An uncomfortable and often unsightly condition, an ingrown hair occurs as a shaved or tweezed hair grows and curls back into the skin rather than growing out of it. The result of an ingrown hair is often inflammation and irritation as well as a small to sizeable lump at the site of the hair. Any individual who shaves, tweezes, waxes or uses electrolysis to remove hair has the potential to develop and ingrown hair or hairs.
An ingrown hair can occur on any part of the body from which hair is removed; however, these hairs are most common in males around the beard area and in women in the armpits, pubic area and legs. While individual ingrown hairs may manifest differently, several signs and symptoms of ingrown hairs are common. Small, solid, rounded bumps as well as small, pus-filled, even blister-like lesions are common as a result of ingrown hairs. Additional symptoms include skin darkening, pain, itching and an actual embedded hair.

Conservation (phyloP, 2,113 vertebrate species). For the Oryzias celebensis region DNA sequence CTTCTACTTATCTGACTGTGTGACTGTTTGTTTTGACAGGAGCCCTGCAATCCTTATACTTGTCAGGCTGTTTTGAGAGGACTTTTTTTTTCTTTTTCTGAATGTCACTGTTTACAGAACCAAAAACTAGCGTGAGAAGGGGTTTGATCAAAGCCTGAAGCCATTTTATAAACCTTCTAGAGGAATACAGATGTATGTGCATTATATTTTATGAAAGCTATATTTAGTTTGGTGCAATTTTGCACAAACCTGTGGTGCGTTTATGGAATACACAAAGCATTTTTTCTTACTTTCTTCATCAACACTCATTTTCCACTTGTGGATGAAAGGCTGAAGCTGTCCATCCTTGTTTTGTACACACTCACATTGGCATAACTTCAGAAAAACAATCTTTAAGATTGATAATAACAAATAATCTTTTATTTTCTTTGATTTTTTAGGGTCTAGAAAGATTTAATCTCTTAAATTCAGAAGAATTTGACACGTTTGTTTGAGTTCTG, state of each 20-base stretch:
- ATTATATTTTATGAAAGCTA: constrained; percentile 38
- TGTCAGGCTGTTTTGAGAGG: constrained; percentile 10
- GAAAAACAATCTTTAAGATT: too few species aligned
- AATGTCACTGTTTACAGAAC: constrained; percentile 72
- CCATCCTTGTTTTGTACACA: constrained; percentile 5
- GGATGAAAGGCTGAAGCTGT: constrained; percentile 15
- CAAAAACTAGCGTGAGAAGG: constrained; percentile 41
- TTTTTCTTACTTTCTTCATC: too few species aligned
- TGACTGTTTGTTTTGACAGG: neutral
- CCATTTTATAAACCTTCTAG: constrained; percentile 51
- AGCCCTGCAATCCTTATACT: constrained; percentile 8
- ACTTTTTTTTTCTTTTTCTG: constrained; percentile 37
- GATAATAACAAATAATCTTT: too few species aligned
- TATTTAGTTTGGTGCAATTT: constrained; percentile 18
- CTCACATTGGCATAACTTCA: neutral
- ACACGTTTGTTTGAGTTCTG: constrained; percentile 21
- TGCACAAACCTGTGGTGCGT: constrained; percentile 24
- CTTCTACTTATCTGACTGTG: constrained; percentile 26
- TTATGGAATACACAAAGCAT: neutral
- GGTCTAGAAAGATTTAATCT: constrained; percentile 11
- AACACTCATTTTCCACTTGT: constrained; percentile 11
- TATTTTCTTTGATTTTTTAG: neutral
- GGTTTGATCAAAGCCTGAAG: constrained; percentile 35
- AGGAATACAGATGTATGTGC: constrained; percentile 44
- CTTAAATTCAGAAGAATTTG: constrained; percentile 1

The structure and direction of growth are two factors that play the biggest role in ingrown hairs. However, several other factors may be involved as well. A curved hair follicle that produces a curled hair is often more susceptible to ingrown hairs than straight follicles. Shaving, pulling the skin taught and tweezing also contribute to the growth of ingrown hairs.